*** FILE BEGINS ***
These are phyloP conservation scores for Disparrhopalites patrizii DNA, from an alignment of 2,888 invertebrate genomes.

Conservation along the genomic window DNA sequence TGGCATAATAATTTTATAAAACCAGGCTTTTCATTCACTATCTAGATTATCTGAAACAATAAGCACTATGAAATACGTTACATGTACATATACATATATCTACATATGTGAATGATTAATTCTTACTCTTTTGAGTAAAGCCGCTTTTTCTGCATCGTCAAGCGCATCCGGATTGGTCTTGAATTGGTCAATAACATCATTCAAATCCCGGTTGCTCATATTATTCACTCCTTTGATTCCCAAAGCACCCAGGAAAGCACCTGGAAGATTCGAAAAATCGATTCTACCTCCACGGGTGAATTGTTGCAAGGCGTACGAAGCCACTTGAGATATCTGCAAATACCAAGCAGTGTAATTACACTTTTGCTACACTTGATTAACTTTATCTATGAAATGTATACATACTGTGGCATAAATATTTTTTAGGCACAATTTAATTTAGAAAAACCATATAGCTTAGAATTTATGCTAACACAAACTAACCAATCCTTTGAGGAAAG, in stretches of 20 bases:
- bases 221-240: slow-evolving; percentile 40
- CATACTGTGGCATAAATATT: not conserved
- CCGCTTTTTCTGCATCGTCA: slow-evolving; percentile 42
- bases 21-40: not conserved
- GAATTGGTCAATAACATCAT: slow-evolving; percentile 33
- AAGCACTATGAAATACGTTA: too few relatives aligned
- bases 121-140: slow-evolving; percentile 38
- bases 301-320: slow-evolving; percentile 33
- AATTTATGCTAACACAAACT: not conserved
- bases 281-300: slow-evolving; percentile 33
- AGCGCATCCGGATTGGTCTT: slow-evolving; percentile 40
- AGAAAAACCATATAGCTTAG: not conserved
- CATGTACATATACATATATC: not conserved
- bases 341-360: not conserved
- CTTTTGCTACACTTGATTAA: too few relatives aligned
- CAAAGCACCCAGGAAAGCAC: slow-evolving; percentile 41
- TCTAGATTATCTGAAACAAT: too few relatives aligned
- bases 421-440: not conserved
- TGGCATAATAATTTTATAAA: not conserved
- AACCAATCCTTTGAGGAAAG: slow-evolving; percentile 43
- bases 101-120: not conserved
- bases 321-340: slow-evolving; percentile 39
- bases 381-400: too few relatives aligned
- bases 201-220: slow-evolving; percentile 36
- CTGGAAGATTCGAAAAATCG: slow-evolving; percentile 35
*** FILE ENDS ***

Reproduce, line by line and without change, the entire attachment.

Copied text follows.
These are phyloP conservation scores for Disparrhopalites patrizii DNA, from an alignment of 2,888 invertebrate genomes.

Conservation along the genomic window DNA sequence TGGCATAATAATTTTATAAAACCAGGCTTTTCATTCACTATCTAGATTATCTGAAACAATAAGCACTATGAAATACGTTACATGTACATATACATATATCTACATATGTGAATGATTAATTCTTACTCTTTTGAGTAAAGCCGCTTTTTCTGCATCGTCAAGCGCATCCGGATTGGTCTTGAATTGGTCAATAACATCATTCAAATCCCGGTTGCTCATATTATTCACTCCTTTGATTCCCAAAGCACCCAGGAAAGCACCTGGAAGATTCGAAAAATCGATTCTACCTCCACGGGTGAATTGTTGCAAGGCGTACGAAGCCACTTGAGATATCTGCAAATACCAAGCAGTGTAATTACACTTTTGCTACACTTGATTAACTTTATCTATGAAATGTATACATACTGTGGCATAAATATTTTTTAGGCACAATTTAATTTAGAAAAACCATATAGCTTAGAATTTATGCTAACACAAACTAACCAATCCTTTGAGGAAAG, in stretches of 20 bases:
- bases 221-240: slow-evolving; percentile 40
- CATACTGTGGCATAAATATT: not conserved
- CCGCTTTTTCTGCATCGTCA: slow-evolving; percentile 42
- bases 21-40: not conserved
- GAATTGGTCAATAACATCAT: slow-evolving; percentile 33
- AAGCACTATGAAATACGTTA: too few relatives aligned
- bases 121-140: slow-evolving; percentile 38
- bases 301-320: slow-evolving; percentile 33
- AATTTATGCTAACACAAACT: not conserved
- bases 281-300: slow-evolving; percentile 33
- AGCGCATCCGGATTGGTCTT: slow-evolving; percentile 40
- AGAAAAACCATATAGCTTAG: not conserved
- CATGTACATATACATATATC: not conserved
- bases 341-360: not conserved
- CTTTTGCTACACTTGATTAA: too few relatives aligned
- CAAAGCACCCAGGAAAGCAC: slow-evolving; percentile 41
- TCTAGATTATCTGAAACAAT: too few relatives aligned
- bases 421-440: not conserved
- TGGCATAATAATTTTATAAA: not conserved
- AACCAATCCTTTGAGGAAAG: slow-evolving; percentile 43
- bases 101-120: not conserved
- bases 321-340: slow-evolving; percentile 39
- bases 381-400: too few relatives aligned
- bases 201-220: slow-evolving; percentile 36
- CTGGAAGATTCGAAAAATCG: slow-evolving; percentile 35